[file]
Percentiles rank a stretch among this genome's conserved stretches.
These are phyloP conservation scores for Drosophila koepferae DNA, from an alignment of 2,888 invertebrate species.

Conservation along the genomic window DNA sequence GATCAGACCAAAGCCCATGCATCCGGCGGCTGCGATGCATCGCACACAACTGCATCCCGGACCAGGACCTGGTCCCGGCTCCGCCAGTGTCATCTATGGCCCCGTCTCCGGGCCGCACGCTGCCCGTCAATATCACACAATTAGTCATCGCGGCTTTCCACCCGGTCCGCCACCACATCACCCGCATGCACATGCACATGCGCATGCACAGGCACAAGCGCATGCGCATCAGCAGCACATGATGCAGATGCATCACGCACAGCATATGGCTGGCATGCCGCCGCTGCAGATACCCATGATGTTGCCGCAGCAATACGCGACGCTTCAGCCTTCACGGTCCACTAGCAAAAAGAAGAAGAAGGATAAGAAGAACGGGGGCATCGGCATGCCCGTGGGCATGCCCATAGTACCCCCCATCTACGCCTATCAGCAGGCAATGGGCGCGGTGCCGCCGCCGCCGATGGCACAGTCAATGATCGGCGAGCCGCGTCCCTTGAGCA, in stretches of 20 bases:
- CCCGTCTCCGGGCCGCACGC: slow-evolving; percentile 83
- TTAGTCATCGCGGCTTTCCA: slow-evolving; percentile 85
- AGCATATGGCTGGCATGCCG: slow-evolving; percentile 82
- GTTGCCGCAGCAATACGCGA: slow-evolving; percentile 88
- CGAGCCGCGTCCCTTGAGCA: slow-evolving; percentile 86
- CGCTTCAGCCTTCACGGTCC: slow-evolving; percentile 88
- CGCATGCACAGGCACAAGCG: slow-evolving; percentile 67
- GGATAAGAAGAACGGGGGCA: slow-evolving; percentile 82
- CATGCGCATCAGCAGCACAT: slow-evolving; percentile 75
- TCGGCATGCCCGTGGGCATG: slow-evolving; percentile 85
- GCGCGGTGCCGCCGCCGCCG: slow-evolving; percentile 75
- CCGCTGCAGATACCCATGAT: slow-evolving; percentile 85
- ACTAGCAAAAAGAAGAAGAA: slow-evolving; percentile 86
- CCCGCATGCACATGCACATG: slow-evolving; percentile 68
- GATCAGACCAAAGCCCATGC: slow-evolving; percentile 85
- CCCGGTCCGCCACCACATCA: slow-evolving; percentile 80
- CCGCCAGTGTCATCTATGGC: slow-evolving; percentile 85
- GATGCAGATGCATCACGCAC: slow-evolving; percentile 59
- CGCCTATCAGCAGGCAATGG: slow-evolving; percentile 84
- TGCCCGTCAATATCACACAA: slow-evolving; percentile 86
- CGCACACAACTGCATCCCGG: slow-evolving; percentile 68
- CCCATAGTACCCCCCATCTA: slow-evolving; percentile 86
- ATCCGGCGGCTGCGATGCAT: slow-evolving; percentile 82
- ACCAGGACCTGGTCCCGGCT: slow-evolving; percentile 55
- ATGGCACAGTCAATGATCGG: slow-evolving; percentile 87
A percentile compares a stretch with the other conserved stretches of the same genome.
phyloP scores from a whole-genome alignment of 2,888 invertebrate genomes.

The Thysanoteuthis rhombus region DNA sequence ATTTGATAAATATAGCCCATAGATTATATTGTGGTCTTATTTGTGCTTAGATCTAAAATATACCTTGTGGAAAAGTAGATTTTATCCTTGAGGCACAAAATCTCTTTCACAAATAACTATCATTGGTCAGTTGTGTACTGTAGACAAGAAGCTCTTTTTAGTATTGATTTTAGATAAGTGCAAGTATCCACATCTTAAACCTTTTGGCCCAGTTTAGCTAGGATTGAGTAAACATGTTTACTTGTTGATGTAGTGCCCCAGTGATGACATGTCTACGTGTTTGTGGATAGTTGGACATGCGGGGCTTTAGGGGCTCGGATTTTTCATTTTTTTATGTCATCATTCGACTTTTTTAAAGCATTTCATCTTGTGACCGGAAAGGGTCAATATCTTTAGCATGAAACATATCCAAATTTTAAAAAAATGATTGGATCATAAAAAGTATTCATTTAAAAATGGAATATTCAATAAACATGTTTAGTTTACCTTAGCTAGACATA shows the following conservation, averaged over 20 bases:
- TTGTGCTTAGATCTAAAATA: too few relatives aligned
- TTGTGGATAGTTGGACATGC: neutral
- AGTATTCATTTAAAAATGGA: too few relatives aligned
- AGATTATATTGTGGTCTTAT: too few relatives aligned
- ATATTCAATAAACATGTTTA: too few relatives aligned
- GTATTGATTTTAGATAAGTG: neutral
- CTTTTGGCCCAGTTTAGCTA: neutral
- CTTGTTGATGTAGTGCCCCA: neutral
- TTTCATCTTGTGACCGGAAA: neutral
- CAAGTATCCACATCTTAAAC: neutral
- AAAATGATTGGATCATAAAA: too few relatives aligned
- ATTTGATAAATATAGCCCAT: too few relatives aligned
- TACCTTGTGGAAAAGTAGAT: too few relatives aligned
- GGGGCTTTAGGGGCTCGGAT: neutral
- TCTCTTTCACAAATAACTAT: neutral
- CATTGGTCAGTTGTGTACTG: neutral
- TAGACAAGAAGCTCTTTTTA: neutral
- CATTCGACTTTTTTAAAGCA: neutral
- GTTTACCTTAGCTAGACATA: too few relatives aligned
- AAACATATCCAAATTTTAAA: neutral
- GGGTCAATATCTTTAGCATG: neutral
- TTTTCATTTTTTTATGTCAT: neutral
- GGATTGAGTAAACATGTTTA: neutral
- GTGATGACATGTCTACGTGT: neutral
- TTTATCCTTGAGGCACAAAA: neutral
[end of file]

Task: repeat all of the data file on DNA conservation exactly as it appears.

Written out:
Percentiles rank a stretch among this genome's conserved stretches.
These are phyloP conservation scores for Drosophila koepferae DNA, from an alignment of 2,888 invertebrate species.

Conservation along the genomic window DNA sequence GATCAGACCAAAGCCCATGCATCCGGCGGCTGCGATGCATCGCACACAACTGCATCCCGGACCAGGACCTGGTCCCGGCTCCGCCAGTGTCATCTATGGCCCCGTCTCCGGGCCGCACGCTGCCCGTCAATATCACACAATTAGTCATCGCGGCTTTCCACCCGGTCCGCCACCACATCACCCGCATGCACATGCACATGCGCATGCACAGGCACAAGCGCATGCGCATCAGCAGCACATGATGCAGATGCATCACGCACAGCATATGGCTGGCATGCCGCCGCTGCAGATACCCATGATGTTGCCGCAGCAATACGCGACGCTTCAGCCTTCACGGTCCACTAGCAAAAAGAAGAAGAAGGATAAGAAGAACGGGGGCATCGGCATGCCCGTGGGCATGCCCATAGTACCCCCCATCTACGCCTATCAGCAGGCAATGGGCGCGGTGCCGCCGCCGCCGATGGCACAGTCAATGATCGGCGAGCCGCGTCCCTTGAGCA, in stretches of 20 bases:
- CCCGTCTCCGGGCCGCACGC: slow-evolving; percentile 83
- TTAGTCATCGCGGCTTTCCA: slow-evolving; percentile 85
- AGCATATGGCTGGCATGCCG: slow-evolving; percentile 82
- GTTGCCGCAGCAATACGCGA: slow-evolving; percentile 88
- CGAGCCGCGTCCCTTGAGCA: slow-evolving; percentile 86
- CGCTTCAGCCTTCACGGTCC: slow-evolving; percentile 88
- CGCATGCACAGGCACAAGCG: slow-evolving; percentile 67
- GGATAAGAAGAACGGGGGCA: slow-evolving; percentile 82
- CATGCGCATCAGCAGCACAT: slow-evolving; percentile 75
- TCGGCATGCCCGTGGGCATG: slow-evolving; percentile 85
- GCGCGGTGCCGCCGCCGCCG: slow-evolving; percentile 75
- CCGCTGCAGATACCCATGAT: slow-evolving; percentile 85
- ACTAGCAAAAAGAAGAAGAA: slow-evolving; percentile 86
- CCCGCATGCACATGCACATG: slow-evolving; percentile 68
- GATCAGACCAAAGCCCATGC: slow-evolving; percentile 85
- CCCGGTCCGCCACCACATCA: slow-evolving; percentile 80
- CCGCCAGTGTCATCTATGGC: slow-evolving; percentile 85
- GATGCAGATGCATCACGCAC: slow-evolving; percentile 59
- CGCCTATCAGCAGGCAATGG: slow-evolving; percentile 84
- TGCCCGTCAATATCACACAA: slow-evolving; percentile 86
- CGCACACAACTGCATCCCGG: slow-evolving; percentile 68
- CCCATAGTACCCCCCATCTA: slow-evolving; percentile 86
- ATCCGGCGGCTGCGATGCAT: slow-evolving; percentile 82
- ACCAGGACCTGGTCCCGGCT: slow-evolving; percentile 55
- ATGGCACAGTCAATGATCGG: slow-evolving; percentile 87
A percentile compares a stretch with the other conserved stretches of the same genome.
phyloP scores from a whole-genome alignment of 2,888 invertebrate genomes.

The Thysanoteuthis rhombus region DNA sequence ATTTGATAAATATAGCCCATAGATTATATTGTGGTCTTATTTGTGCTTAGATCTAAAATATACCTTGTGGAAAAGTAGATTTTATCCTTGAGGCACAAAATCTCTTTCACAAATAACTATCATTGGTCAGTTGTGTACTGTAGACAAGAAGCTCTTTTTAGTATTGATTTTAGATAAGTGCAAGTATCCACATCTTAAACCTTTTGGCCCAGTTTAGCTAGGATTGAGTAAACATGTTTACTTGTTGATGTAGTGCCCCAGTGATGACATGTCTACGTGTTTGTGGATAGTTGGACATGCGGGGCTTTAGGGGCTCGGATTTTTCATTTTTTTATGTCATCATTCGACTTTTTTAAAGCATTTCATCTTGTGACCGGAAAGGGTCAATATCTTTAGCATGAAACATATCCAAATTTTAAAAAAATGATTGGATCATAAAAAGTATTCATTTAAAAATGGAATATTCAATAAACATGTTTAGTTTACCTTAGCTAGACATA shows the following conservation, averaged over 20 bases:
- TTGTGCTTAGATCTAAAATA: too few relatives aligned
- TTGTGGATAGTTGGACATGC: neutral
- AGTATTCATTTAAAAATGGA: too few relatives aligned
- AGATTATATTGTGGTCTTAT: too few relatives aligned
- ATATTCAATAAACATGTTTA: too few relatives aligned
- GTATTGATTTTAGATAAGTG: neutral
- CTTTTGGCCCAGTTTAGCTA: neutral
- CTTGTTGATGTAGTGCCCCA: neutral
- TTTCATCTTGTGACCGGAAA: neutral
- CAAGTATCCACATCTTAAAC: neutral
- AAAATGATTGGATCATAAAA: too few relatives aligned
- ATTTGATAAATATAGCCCAT: too few relatives aligned
- TACCTTGTGGAAAAGTAGAT: too few relatives aligned
- GGGGCTTTAGGGGCTCGGAT: neutral
- TCTCTTTCACAAATAACTAT: neutral
- CATTGGTCAGTTGTGTACTG: neutral
- TAGACAAGAAGCTCTTTTTA: neutral
- CATTCGACTTTTTTAAAGCA: neutral
- GTTTACCTTAGCTAGACATA: too few relatives aligned
- AAACATATCCAAATTTTAAA: neutral
- GGGTCAATATCTTTAGCATG: neutral
- TTTTCATTTTTTTATGTCAT: neutral
- GGATTGAGTAAACATGTTTA: neutral
- GTGATGACATGTCTACGTGT: neutral
- TTTATCCTTGAGGCACAAAA: neutral